Foreign Military Sales

Recent reporting has announced that Governmental process in the US has approved the sale of P8-A aircraft to the UK, pending Congressional approval. I will be the Senior Responsible Owner for the delivery of this aircraft and capability to the UK inventory and wanted to take a moment to explain the significance of what has just happened and the hopefully forthcoming Congressional part.

The UK is acquiring the P8s under an arrangement known as Foreign Military Sales. This is a process the US has established to share military capabilities with allies and partners and is governed by The Arms Export Control Act and the Foreign Assistance Act. To secure a sale under FMS, a government to government agreement is reached (although the negotiations can be complex, the letters that seal the deal are often straightforward) and the customer country then buys the equipment or service from the US government, not the manufacturer. This helps keep costs down for all as it allows us to benefit both from the sunk costs of research and development and from the economies of scale of joining a larger US order.

The actual way this process is managed is that the UK would typically submit a non-binding Letter of Request for Pricing & Availability – it's exactly as it sounds and allows a rough cost to be determined. If the decision to go ahead is made a Letter of Request for Offer and Acceptance (LOA) is sent and when this is returned, we have a limited time period to go ahead and buy, or to withdraw. It's similar to getting any price quote, only on a grand scale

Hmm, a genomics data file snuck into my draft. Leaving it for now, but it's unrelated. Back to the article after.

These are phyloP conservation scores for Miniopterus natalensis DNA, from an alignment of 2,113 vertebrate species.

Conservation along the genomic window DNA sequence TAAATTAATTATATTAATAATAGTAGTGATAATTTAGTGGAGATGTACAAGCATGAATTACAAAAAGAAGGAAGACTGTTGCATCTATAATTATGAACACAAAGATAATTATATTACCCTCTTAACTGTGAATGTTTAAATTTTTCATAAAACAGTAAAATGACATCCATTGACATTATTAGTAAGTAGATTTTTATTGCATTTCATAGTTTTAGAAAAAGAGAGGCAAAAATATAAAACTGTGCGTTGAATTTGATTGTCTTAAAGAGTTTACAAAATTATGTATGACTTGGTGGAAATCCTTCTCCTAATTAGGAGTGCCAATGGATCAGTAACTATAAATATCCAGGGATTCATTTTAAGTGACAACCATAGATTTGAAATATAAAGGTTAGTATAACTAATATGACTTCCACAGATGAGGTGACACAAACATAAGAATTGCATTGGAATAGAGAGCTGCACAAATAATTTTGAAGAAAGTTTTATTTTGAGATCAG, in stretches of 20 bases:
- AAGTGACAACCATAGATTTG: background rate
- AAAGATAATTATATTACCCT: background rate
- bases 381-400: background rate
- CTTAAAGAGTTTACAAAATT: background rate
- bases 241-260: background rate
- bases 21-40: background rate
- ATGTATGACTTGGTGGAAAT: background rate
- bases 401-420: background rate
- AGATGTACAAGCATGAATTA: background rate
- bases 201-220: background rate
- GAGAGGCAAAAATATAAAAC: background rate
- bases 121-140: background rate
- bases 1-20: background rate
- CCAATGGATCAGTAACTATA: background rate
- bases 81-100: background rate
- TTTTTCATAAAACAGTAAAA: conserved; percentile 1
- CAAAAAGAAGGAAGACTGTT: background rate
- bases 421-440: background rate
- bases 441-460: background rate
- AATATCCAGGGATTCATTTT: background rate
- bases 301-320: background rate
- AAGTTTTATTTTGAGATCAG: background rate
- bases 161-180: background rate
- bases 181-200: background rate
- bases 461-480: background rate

Who is Involved?

The key organisations that make this happen in the US are the Defence Security Cooperation Agency, which administers and supervises all FMS cases on behalf of the Department of Defense. In the case of the P8-A, the

US Navy has primacy so the Navy International Programmes Office provides the Single Service oversight whilst the day to day negotiation and contracts are worked between the US Navy's Programme Management Office 290 and the UK's Defence Equipment & Support

Congressional Notification

For certain programmes, usually high value or ones that fall under the International Traffic of Arms Regulations, US Congress retains the final say and must approve the Foreign Military Sale. This approval comes right at the end of the process described above and means that subject to UK agreement and approval, the deal can go ahead!


Thanks for reading, please leave any feedback or questions and I'll try to get back to you.I'll write a separate piece on how the UK goes about procuring and approving new capabilities another time – there's only so much process anyone can read! I hope this has been useful in explaining how we're going about getting the P8-A and why this Congressional approval is so important. The process is very similar for anything we purchase through this route and if you want to find more detail, the DCSA guide to Foreign Military Sales is here.




About Ian Gale
RAF Air Commodore working as the Senior Responsible Owner for delivery of RAF Command & Control, Intelligence, Surveillance and Reconnaissance programmes

8 Responses to Foreign Military Sales

  1. Alun says:

    Thank you Ian. Have we bought into the US programme, with all the benefits of spiral upgrades that might entail, or ‘just’ bought the platforms?

    • Ian Gale says: